There are disciplinary differences in theses, as there are in articles, in how they are written. Parry (1998) examined twenty-four Australian theses, eight in the arts, eight in the social sciences, and eight in the sciences. She showed that the language of theses (like that of articles) varied subtly within different disciplines. Parry argued that students had to learn to master these subject variations without being taught them explicitly. She found that, in the arts theses, there was a strong emphasis on argument in the writing, with writers arguing for new perspectives on the phenomena they were discussing. Arts theses were thus highly personalised and subjective. In the social science theses, Parry also found a strong emphasis on argument, but the arguments here were more likely to be based upon using and creating evidence, often in order to change the status quo. Parry found less argument in the science theses. Here, a series of studies was often reported, leading to statements and conclusions based upon the findings.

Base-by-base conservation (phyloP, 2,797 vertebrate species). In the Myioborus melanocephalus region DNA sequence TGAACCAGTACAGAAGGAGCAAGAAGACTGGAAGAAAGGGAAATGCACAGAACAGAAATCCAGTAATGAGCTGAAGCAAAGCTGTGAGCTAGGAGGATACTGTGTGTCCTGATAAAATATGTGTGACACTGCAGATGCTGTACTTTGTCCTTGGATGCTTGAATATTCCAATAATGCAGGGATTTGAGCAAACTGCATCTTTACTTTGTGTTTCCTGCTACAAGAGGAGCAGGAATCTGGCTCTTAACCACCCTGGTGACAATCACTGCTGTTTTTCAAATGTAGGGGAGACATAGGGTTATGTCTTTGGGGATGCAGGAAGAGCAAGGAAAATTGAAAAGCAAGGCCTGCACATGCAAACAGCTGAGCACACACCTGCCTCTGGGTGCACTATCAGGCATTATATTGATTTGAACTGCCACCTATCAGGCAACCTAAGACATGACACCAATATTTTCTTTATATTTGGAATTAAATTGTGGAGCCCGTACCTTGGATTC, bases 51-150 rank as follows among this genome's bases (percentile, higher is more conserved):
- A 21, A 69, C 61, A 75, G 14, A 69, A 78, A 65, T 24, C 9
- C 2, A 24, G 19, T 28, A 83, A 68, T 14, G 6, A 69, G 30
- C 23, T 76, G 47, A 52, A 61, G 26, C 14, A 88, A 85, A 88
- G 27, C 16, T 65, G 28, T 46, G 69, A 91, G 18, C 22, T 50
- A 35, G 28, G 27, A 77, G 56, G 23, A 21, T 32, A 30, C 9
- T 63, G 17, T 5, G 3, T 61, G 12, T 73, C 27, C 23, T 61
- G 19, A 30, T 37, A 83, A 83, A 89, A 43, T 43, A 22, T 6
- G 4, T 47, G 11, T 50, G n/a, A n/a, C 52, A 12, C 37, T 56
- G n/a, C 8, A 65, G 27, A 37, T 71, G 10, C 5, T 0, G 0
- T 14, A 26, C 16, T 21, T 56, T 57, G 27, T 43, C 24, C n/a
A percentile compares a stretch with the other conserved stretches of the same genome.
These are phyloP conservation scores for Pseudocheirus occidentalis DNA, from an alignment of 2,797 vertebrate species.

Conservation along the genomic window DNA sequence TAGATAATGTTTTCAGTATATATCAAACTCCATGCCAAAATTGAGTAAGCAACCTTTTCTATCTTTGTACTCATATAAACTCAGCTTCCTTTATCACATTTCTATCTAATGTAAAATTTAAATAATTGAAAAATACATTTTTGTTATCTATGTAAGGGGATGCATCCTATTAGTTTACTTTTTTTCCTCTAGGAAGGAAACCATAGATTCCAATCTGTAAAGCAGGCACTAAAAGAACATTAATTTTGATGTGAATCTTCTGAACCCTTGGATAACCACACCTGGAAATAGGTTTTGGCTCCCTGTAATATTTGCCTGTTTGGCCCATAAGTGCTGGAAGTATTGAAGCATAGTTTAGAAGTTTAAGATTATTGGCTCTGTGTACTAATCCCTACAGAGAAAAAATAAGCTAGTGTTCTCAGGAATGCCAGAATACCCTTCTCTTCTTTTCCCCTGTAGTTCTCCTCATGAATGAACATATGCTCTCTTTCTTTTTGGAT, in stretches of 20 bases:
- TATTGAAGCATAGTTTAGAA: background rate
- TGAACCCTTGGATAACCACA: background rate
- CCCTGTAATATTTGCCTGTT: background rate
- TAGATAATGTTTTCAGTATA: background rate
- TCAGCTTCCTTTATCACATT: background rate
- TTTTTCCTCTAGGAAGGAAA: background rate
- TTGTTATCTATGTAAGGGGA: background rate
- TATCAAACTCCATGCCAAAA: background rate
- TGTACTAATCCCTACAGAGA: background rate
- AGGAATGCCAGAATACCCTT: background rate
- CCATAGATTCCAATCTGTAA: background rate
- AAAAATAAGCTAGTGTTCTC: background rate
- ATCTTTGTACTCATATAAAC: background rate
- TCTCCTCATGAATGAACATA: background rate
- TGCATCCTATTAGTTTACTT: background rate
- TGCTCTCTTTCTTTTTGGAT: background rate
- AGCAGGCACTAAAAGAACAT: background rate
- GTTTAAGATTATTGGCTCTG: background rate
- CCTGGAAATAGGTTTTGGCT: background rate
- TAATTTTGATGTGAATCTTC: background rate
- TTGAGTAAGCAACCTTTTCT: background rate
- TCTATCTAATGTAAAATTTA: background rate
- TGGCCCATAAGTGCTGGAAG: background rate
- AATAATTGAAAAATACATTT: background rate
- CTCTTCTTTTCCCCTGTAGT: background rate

Was this article helpful?